5. John John says:

    Skillfully savoring the agony Caryl Phillips picks at the our itchiest patches of skin Skin is his great subject skin color its discontents Born in the West Indies he's what an American would call black but he's also Oxford all that both his novels his non fiction have spun his hybrid nature between magician's fingers For non fiction try THE EUROPEAN TRIBE among his novels you'll find nothing so brilliant as CROSSING THE RIVER Framed by a tragedy in brief a few pages at beginning end concerning a West African subsistence farmer forced by circumstances to sell his children into slavery RIVER then pieces together four novellas of the slave trade its far reaching conseuences Settings range in time from the mid 18th Century to the mid 20th the details chilling exuisite no matter the period the points of view are well diverse would be an understatement Only one perspective is that of a colored person as the protagonist herself would say This is the old woman abandoned in pioneer Denver post Emancipation She's too sick for the journey cross country to California where her surviving daughter has made a life Indeed everyone here is seeking after lost family though the relationship may be smeared w incest Consider The Pagan Coast the stunning opener Our vehicle of consciousness is a Virginia slave owner a man who readers of this era will come to understand is a catamite not that the character himself would ever admit to such a thing his story concerns a broken hearted ultimately self destructive odyssey over to the newly founded Liberia where he has allowed his former favorite house boy favorite in every way to repatriate A subtle narrative Pagan Coast eschews an obvious climax but delivers a wallop the title piece may convey a still stranger shock; it purports to be the captain's log from a slave trader The long closing novella limns the shadows cast into the 1940s via the love affair with an African American GI stationed in England again from a remarkable point of view that of the man's married white lover the eventual mother of their mixed race child soon given up for adoption Does their love come closer to euality? Does it hold out the possibility of reconciliation? For a book about the chasms pitched open by race a book of incomplete journeys represented in fragments this one proves nothing short of miraculous in how it gets over

  6. Amalia Amalia says:

    An then listened as the many tongued chorus of the common memory begins again to swell A beautifully written and structured account of intertwined generations of victims of colonization of slavery The concept of diaspora playing a very important role key for both fully understading the novel and concept itself Multi layered discourses are melted in all the different voices that are used plus a possible metanarrative reading by an analysis of all the different modes that are used journal epistolar summary A must read if you want to make the most Postcolonial theory and its application to literature

  7. Laura Laura says:

    FRom BBC Radio 4 Dramawritten and dramatised from his own novel CROSSING THE RIVER by Caryl PhillipsSOMEWHERE IN ENGLAND is a story of love and race set in Yorkshire during the Second World WarWhen the US Army arrived in Britain during World War Two it came in still segregated units When a platoon of black GIs sets up camp near a uiet Yorkshire village there are far reaching conseuences both for rebellious GI Travis Johnson and local shopkeeper JoyceAll other parts played by members of the castProduceddirected by Gaynor Macfarlanehttpwwwbbccoukprogrammesb0848cvn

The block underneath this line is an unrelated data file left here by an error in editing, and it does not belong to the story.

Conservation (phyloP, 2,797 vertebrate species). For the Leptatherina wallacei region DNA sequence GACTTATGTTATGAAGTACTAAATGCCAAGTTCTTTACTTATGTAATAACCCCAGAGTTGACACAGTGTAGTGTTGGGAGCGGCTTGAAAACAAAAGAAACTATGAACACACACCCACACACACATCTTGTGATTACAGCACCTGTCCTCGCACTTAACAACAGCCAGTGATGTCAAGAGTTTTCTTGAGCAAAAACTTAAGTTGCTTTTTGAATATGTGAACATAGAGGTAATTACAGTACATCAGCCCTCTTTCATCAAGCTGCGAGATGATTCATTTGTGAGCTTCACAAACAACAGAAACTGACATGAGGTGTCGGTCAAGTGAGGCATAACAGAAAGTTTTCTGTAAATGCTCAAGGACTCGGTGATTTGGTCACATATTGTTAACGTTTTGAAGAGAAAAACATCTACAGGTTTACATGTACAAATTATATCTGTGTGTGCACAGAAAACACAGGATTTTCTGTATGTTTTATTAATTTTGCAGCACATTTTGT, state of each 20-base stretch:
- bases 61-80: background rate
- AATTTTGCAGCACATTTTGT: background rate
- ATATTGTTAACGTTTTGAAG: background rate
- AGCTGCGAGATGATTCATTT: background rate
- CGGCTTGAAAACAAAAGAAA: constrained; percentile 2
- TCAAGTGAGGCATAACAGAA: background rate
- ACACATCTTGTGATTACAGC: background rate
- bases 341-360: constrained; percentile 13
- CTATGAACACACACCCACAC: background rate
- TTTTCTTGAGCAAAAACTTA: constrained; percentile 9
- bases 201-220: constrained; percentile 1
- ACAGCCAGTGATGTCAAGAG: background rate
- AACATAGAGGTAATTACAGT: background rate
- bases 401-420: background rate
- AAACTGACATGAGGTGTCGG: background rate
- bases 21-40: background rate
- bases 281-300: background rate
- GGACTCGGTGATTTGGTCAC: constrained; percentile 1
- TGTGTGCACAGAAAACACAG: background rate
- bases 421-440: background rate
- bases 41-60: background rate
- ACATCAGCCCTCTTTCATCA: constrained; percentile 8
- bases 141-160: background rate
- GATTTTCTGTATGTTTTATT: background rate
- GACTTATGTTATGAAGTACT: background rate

8. Laurie Neighbors Laurie Neighbors says:

    The concept of the book and its relation to the experimental form was compelling but it just didn't hold together for me The crossing portion was particularly strong by using absent voices to illustrate the cultural schizophrenia of the time and of our current time as well But I missed threads pulling through the entire work though of course I can see how the lack of such threads could also be a comment on the diaspora as well

  9. Wanda Wanda says:

    2 DEC 2016 a recommendation through Bettie Thank you

  10. Veronica Zupanic Veronica Zupanic says:

    a couple choice uotations That my father traded not wisely and with too much vigour He goes on and hints that Father cultivated a passionate hatred instead of a commercial detachment towards the poor creatures in his care For indeed my father held dear to the belief that the teachings of the Lord were incompatible with his chosen occupation and that it was folly to try to toke together these opposites in one breastGet the police I've just done in my missus The dirty bitch

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Crossing the River [Download] ➽ Crossing the River By Caryl Phillips – From the acclaimed author of Cambridge comes an ambitious formally inventive and intensely moving evocation of the scattered offspring of Africa It begins in a year of failing crops and desperate fool From the acclaimed author of Cambridge comes an ambitious formally inventive and intensely moving evocation of the scattered Crossing the Kindle - offspring of Africa It begins in a year of failing crops and desperate foolishness which forces a father to sell his three children into slavery Employing a brilliant range of voices and narrative techniues Caryl Phillips folows these exiles across the river that separates continents and centuriesPhillips's characters include a freed slave who journeys to Liberia as a missionary in the s; a pioneer woman seeking refuge from the white man's justice on the Colorado frontier; and an African American GI who falls in love with a white Englishwoman during World War II Together these voices make up a many tongued chorus of common memory—and one of the most stunning works of fiction ever to address the lives of black people severed from their homeland.

  • Paperback
  • 237 pages
  • Crossing the River
  • Caryl Phillips
  • English
  • 20 October 2016
  • 9780679757948

About the Author: Caryl Phillips

Caryl Phillips was born in StKitts and came to Britain at the age of four months He grew Crossing the Kindle - up in Leeds and studied English Literature at Oxford UniversityHe began writing for the theatre and his plays include Strange Fruit Where There is Darkness and The Shelter He won the BBC Giles Cooper Award for Best Radio Play of the year with The Wasted Years He has written.